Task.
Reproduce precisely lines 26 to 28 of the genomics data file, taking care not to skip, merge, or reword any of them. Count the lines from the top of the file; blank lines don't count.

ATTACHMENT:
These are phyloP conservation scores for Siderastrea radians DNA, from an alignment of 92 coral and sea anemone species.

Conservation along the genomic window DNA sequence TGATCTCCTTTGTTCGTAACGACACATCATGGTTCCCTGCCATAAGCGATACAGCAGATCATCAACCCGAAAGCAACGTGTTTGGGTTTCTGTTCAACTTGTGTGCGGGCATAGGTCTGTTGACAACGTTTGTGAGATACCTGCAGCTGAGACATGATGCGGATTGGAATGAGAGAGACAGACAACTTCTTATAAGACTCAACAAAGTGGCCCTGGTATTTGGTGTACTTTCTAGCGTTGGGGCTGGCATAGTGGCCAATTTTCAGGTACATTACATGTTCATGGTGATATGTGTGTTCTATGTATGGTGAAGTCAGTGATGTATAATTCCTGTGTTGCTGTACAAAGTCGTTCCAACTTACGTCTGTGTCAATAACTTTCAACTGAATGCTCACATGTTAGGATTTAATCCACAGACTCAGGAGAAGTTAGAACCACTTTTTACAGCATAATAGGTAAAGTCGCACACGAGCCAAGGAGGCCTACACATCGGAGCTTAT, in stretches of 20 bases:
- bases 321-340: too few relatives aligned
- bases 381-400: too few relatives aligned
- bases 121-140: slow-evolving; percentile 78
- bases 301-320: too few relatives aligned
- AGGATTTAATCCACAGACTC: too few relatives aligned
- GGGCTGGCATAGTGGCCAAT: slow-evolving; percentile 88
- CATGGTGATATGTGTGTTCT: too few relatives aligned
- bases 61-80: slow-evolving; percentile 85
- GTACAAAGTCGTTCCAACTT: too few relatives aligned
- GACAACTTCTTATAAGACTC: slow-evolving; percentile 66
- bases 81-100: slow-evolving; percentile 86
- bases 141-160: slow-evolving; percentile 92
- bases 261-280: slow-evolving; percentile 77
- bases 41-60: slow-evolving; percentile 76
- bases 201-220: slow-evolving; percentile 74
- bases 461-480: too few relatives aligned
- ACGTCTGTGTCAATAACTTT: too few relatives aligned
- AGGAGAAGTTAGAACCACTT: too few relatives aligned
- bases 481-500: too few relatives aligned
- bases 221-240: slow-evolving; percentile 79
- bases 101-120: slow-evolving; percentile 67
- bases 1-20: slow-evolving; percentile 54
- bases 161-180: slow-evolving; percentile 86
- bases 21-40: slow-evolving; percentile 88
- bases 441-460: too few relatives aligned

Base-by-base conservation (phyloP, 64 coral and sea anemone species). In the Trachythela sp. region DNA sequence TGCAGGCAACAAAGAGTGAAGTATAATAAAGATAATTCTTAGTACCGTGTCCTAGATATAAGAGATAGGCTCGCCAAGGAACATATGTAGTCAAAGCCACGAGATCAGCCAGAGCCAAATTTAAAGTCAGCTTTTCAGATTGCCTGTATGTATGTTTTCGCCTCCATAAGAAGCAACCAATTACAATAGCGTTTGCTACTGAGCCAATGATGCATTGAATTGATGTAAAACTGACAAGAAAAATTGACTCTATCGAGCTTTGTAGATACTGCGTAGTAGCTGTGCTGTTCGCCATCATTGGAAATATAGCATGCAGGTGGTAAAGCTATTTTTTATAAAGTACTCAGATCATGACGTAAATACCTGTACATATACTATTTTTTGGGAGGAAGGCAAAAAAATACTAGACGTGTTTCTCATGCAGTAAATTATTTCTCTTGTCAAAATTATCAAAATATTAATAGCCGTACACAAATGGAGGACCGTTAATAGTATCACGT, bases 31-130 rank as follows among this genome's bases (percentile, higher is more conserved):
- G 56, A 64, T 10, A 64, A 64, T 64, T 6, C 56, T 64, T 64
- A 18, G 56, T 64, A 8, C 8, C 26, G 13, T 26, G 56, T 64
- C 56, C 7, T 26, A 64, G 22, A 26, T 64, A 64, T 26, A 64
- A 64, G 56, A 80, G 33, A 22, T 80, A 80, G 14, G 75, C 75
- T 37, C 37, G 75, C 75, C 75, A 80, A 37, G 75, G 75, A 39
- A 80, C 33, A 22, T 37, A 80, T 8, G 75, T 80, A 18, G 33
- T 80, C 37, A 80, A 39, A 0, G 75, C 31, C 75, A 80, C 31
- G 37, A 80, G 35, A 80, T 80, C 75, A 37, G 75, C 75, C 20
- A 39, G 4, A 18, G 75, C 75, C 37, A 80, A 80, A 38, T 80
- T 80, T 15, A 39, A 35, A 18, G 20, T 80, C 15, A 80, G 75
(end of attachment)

- bases 21-40: slow-evolving; percentile 88
- bases 441-460: too few relatives aligned

Base-by-base conservation (phyloP, 64 coral and sea anemone species). In the Trachythela sp. region DNA sequence TGCAGGCAACAAAGAGTGAAGTATAATAAAGATAATTCTTAGTACCGTGTCCTAGATATAAGAGATAGGCTCGCCAAGGAACATATGTAGTCAAAGCCACGAGATCAGCCAGAGCCAAATTTAAAGTCAGCTTTTCAGATTGCCTGTATGTATGTTTTCGCCTCCATAAGAAGCAACCAATTACAATAGCGTTTGCTACTGAGCCAATGATGCATTGAATTGATGTAAAACTGACAAGAAAAATTGACTCTATCGAGCTTTGTAGATACTGCGTAGTAGCTGTGCTGTTCGCCATCATTGGAAATATAGCATGCAGGTGGTAAAGCTATTTTTTATAAAGTACTCAGATCATGACGTAAATACCTGTACATATACTATTTTTTGGGAGGAAGGCAAAAAAATACTAGACGTGTTTCTCATGCAGTAAATTATTTCTCTTGTCAAAATTATCAAAATATTAATAGCCGTACACAAATGGAGGACCGTTAATAGTATCACGT, bases 31-130 rank as follows among this genome's bases (percentile, higher is more conserved):